As technology trends drive major changes in the way we work, a variety of new jobs have appeared or taken on new depth.
It’s no secret that trends in technology are driving major changes in the way we work. Often, this conversation focuses on the jobs and skills being supplanted by automation or innovation.
This evolution was well-encapsulated by Slack Founder Stewart Butterfield in his keynote address to the Wharton People Analytics Conference this March. “Computer and Calculator are both former job titles.” He sounded an optimistic note; “we’ll just do other things that we couldn’t do before.” Amidst this upheaval new opportunities are also emerging.
As every business continuously seeks new competitive advantages, new roles will tend to emerge that convey them. Here are some jobs that have appeared or taken on new depth in just the last few years.
Originally born in online communities like message boards and social media, community managers have made the leap to the physical world. These team members ensure that the people who show up in your office each day are engaged and satisfied. Duties might include coordinating events for professional development, actively seeking opportunities to connect colleagues around common objectives, and advocating for workplace changes that might benefit the community as a whole.
These efforts aren’t just window dressing. Business leaders have realized that the human need for community and belonging is a core component of workplace satisfaction, with a direct impact on performance, as this recent piece in Harvard Business Review highlights.
Co-working has led this trend; WeWork has over 200 community team members in the Tri-State area alone and is currently seeking over 150 more worldwide. As business leaders look to build communities that attract and retain talent, this role is popping up in all sorts of places beyond co-working. Back in 2014, CMX CEO David Spinks predicted that in just a few years, “Community will be its own department in companies instead of a part of another department like marketing or support.” CMX, which bills itself as “the hub for the community industry” boasts 20,000 members, hosts a yearly summit, and regularly provides news and insight into this growing field.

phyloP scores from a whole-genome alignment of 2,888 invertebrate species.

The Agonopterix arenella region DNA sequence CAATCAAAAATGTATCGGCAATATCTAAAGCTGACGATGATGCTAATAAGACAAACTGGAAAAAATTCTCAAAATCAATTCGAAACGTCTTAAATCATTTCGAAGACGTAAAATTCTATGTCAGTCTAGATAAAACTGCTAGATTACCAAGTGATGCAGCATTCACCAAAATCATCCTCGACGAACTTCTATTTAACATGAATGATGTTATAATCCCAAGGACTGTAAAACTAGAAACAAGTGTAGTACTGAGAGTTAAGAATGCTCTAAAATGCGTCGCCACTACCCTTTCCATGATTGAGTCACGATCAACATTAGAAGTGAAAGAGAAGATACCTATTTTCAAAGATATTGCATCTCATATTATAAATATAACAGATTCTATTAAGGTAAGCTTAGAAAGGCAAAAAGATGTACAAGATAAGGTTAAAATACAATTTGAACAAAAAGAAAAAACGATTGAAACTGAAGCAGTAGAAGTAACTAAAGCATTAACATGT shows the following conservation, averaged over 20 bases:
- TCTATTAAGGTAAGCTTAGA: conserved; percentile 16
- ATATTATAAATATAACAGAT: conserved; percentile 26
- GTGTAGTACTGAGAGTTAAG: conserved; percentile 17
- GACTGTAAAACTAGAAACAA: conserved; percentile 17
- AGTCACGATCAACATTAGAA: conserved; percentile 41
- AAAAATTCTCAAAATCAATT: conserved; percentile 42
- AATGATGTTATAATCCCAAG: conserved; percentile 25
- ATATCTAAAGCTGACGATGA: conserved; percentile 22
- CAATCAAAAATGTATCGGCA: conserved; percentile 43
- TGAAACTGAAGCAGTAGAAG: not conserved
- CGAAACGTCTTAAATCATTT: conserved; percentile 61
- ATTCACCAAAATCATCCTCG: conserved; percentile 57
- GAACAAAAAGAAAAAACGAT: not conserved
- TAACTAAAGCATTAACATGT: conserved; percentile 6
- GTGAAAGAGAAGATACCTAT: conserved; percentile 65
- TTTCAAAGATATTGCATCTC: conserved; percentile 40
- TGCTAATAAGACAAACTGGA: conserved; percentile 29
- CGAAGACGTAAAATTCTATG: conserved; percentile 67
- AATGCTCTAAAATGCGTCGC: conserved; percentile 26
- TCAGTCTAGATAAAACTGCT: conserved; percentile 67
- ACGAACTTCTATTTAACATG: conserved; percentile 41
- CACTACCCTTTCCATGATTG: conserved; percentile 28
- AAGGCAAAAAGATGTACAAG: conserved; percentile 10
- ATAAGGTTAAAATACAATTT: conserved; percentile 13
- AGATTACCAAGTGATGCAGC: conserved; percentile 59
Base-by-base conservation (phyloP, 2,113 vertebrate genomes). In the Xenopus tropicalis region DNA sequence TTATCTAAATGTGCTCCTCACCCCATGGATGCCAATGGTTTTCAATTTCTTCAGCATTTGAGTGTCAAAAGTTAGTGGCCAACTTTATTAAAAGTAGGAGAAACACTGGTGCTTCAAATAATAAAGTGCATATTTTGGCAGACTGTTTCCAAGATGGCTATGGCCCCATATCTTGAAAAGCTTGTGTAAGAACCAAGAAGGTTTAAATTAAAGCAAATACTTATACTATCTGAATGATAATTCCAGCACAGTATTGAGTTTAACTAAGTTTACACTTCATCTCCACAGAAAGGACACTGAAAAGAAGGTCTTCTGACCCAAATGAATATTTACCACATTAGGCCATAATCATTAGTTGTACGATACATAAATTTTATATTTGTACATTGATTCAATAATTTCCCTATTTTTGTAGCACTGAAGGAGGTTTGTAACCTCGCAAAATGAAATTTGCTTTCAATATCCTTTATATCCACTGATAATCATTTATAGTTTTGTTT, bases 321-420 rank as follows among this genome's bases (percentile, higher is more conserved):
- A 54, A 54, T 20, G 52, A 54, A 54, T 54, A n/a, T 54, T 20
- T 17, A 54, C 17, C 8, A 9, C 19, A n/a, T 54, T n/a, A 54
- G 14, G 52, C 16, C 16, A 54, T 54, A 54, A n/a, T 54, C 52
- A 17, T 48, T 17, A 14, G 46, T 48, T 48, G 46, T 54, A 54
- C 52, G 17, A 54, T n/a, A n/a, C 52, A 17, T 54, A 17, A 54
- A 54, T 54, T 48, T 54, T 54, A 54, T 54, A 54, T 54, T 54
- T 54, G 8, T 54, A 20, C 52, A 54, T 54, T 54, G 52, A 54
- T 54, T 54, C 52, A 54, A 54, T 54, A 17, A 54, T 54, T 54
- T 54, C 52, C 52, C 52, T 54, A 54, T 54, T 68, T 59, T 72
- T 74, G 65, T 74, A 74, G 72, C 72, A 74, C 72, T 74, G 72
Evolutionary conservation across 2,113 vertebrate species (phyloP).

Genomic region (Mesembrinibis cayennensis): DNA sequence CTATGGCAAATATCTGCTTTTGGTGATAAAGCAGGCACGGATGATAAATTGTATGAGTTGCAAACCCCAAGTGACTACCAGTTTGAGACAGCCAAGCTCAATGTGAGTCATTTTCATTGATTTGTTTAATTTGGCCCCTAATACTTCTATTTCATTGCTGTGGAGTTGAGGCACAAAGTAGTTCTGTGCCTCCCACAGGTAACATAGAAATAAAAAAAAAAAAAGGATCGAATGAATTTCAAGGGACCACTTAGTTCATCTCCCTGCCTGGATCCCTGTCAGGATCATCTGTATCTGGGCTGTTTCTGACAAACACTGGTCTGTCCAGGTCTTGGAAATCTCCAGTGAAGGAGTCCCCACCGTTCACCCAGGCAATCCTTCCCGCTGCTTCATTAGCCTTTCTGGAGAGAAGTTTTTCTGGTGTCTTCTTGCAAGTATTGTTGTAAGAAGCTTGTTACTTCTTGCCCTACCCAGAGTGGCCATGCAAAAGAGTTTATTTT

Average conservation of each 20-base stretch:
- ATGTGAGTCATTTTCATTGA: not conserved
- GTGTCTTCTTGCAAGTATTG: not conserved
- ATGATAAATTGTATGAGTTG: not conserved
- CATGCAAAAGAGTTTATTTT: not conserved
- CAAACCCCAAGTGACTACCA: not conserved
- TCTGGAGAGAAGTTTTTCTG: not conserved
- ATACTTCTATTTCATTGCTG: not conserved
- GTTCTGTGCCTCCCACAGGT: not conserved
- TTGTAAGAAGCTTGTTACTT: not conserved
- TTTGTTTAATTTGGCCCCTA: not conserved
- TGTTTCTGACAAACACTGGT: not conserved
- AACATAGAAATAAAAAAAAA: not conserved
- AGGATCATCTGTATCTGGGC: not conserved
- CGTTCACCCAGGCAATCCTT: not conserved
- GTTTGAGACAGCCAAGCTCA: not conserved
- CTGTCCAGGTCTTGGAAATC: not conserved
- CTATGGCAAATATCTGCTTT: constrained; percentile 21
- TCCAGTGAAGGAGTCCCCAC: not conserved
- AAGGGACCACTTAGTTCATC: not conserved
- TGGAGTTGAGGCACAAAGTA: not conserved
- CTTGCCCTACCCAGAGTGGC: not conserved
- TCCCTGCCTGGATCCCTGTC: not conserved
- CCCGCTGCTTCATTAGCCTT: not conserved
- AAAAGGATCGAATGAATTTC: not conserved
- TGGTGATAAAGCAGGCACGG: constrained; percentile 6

Building Technology Officer
This role sits at the crucial intersection of people, place, and technology. Its emergence reflects a growing understanding of the effects of environment on workplace success. Smart-office amenities can enable more comfort, productivity, and satisfaction, but only if they are well-planned, well-managed, and routinely upgraded.
New smart buildings are already using machine learning and Internet-of-Things technology to enhance the user experience. They can automatically adjust lighting and temperature, manage energy usage, allocate desk space and parking as needed, or otherwise optimize the interaction between people and facilities. Business Technology Officers spend their time supporting these tools and using the data they generate to make a case for change in the workplace. They may also have expertise in design or social science, and know how to combine these disciplines with the technology at their disposal to enable the entire community to thrive.
This job fits into the development of a “service layer” in the workplace. Employees now expect to be treated more like customers, and businesses that succeed in doing this will naturally attract the best employees.